Figure No. 1: The combined amount Ryan Tannehill and Ndamukong Suh cost against the Dolphins’ salary cap last year.
Figure No. 2: The number of touchdowns Tannehill and Suh together produced in 2017.
Yes, the two highest-paid players on the Dolphins’ roster last season scored as many points as you did.
No surprise, then, the Dolphins went 6-10 for the second time in three seasons.
They could not overcome getting zero points from two guys who ate up nearly one-fourth of the team’s payroll.
Important caveats: Tannehill missed the entire season with his second major knee injury in eight months. And Suh plays defensive tackle.
Still, in the age of scoring, this cannot happen.
And it usually doesn’t. The Dolphins were one of just seven teams to get zero touchdowns from their two highest-paid players in 2017.
Three of the other six teams had good seasons. They made the playoffs. But perspective: The quarterbacks for the Titans and Jaguars were on their rookie deals, allowing those teams to spend big on other positions. And the third franchise, the Bills, won nine games with Tyrod Taylor, who was paid less than 21 other NFL quarterbacks.
Meanwhile, the three other teams — the Browns, 49ers and Jets — without a touchdown from their top two were dumpster fires. They went a combined 11-37.
Why bring all of this up now?
Because for Miami, 2018 looks a lot like 2017 from a financial standpoint.
Just days from the start of the new league year, Suh and Tannehill are again projected to be the team’s two highest-paid players. And as it stands now, they would eat up an absurd $47.9 million — or a whopping 27 percent — of the team’s cap.
And another parallel: the men responsible, in varying degrees, for the team’s issues last season are the ones who tasked with fixing them this time around.
Mike Tannenbaum broke the bank for Suh in 2015 and gave Tannehill a big raise a few months later. Coach Adam Gase was comfortable enough with Tannehill’s health last spring that he rolled with Matt Moore as the backup.
So when Tannehill got hurt again, the Dolphins were forced to bring Jay Cutler out of retirement, costing the team another $10 million.
What to do? Gase doubled down on Tannehill this offseason, saying at the Combine that “Ryan is going to be our starting quarterback. And I don’t see that changing anytime soon.” Still, the Dolphins are at least considering a life after Tannehill and are expected to take a quarterback, perhaps high, in next month’s draft.
As for Suh? His immediate future with the team is less certain.
The Herald’s Barry Jackson and Armando Salguero have both reported that cutting Suh is one of several options the Dolphins are considering to get his unwieldy $26.1 million cap figure under control.
Should the Dolphins move on from a player who just three years ago they made the highest-paid defensive player in NFL history, they would likely cut him with the post-June 1 designation (assuming they cannot find a trade partner, and given his $17 million base salary, that seems unlikely).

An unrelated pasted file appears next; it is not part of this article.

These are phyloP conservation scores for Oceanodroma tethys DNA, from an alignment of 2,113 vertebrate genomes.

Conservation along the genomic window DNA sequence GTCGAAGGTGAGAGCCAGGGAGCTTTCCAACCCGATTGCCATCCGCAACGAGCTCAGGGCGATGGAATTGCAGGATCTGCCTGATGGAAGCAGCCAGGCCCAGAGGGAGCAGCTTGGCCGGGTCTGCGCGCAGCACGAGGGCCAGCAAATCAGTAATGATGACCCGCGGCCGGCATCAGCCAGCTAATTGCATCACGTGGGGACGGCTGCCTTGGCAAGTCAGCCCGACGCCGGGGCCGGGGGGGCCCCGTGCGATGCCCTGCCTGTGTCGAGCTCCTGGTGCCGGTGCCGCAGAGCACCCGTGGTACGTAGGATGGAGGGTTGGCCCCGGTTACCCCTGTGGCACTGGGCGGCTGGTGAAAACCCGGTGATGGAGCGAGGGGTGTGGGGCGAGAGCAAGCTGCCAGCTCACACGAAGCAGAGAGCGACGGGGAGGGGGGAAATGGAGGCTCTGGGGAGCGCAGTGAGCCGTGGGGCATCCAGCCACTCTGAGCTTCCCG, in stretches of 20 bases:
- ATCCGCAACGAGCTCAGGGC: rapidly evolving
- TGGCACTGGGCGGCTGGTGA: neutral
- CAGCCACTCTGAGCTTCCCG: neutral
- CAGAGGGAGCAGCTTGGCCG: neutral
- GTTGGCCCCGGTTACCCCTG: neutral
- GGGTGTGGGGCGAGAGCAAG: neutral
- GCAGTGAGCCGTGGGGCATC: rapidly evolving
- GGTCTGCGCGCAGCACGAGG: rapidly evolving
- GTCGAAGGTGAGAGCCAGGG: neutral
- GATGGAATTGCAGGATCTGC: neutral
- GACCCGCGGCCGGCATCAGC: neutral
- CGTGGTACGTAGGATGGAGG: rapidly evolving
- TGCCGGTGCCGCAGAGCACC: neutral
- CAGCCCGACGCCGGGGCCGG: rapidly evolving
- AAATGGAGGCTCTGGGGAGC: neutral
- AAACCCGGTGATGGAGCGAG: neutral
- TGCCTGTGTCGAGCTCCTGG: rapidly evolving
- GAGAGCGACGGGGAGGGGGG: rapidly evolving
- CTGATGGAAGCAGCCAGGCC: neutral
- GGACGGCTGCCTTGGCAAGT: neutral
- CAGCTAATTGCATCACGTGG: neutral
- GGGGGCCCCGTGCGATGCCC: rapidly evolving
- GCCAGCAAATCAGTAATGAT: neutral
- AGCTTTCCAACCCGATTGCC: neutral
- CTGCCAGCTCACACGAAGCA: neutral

Going the post-June 1 route would save the Dolphins some $17 million in cap space come the summer.
Moving on from Suh would help the Dolphins get their books in order.
It would also create a massive hole in their defense.
He’s paid princely for a reason: He is still one of the best at his position, even if the team’s defensive rankings do not reflect that.
And he is better (perhaps much better) than anyone else on the Dolphins’ roster.
Jordan Phillips was one of the team’s most-improved players in 2017, but is he Suh? No. The other two rotational defensive tackles last year were rookies Davon Godchaux and Vincent Taylor. If the Dolphins go into the season with those three and nothing more, they will be in trouble.
What about free agency, you ask? Someone flush with cap space is probably going to pay Seattle’s Sheldon Richardson more than the Dolphins can afford. Dontari Poe, Bennie Logan and Star Lotulelei are all fine players, but not in Suh’s class.
OK, then the draft, right?
Washington’s Vita Vea could be an option at 11, but that means no help at linebacker or offensive line and it definitely means no Baker Mayfield or Josh Rosen.
Perhaps Florida’s Taven Bryan and Michigan’s Maurice Hurst would be a consideration in Day 2.
But defensive tackle is not the easiest position for college players to pick up immediately in the pros, so even if the Dolphins use a high pick on one, it might be a year or two until he pops.
In short, there is no easy answer here. If you cut or keep Suh, there are drawbacks. Which is why another contract restructure — which kicks the can down the road again — has been and remains the likeliest outcome.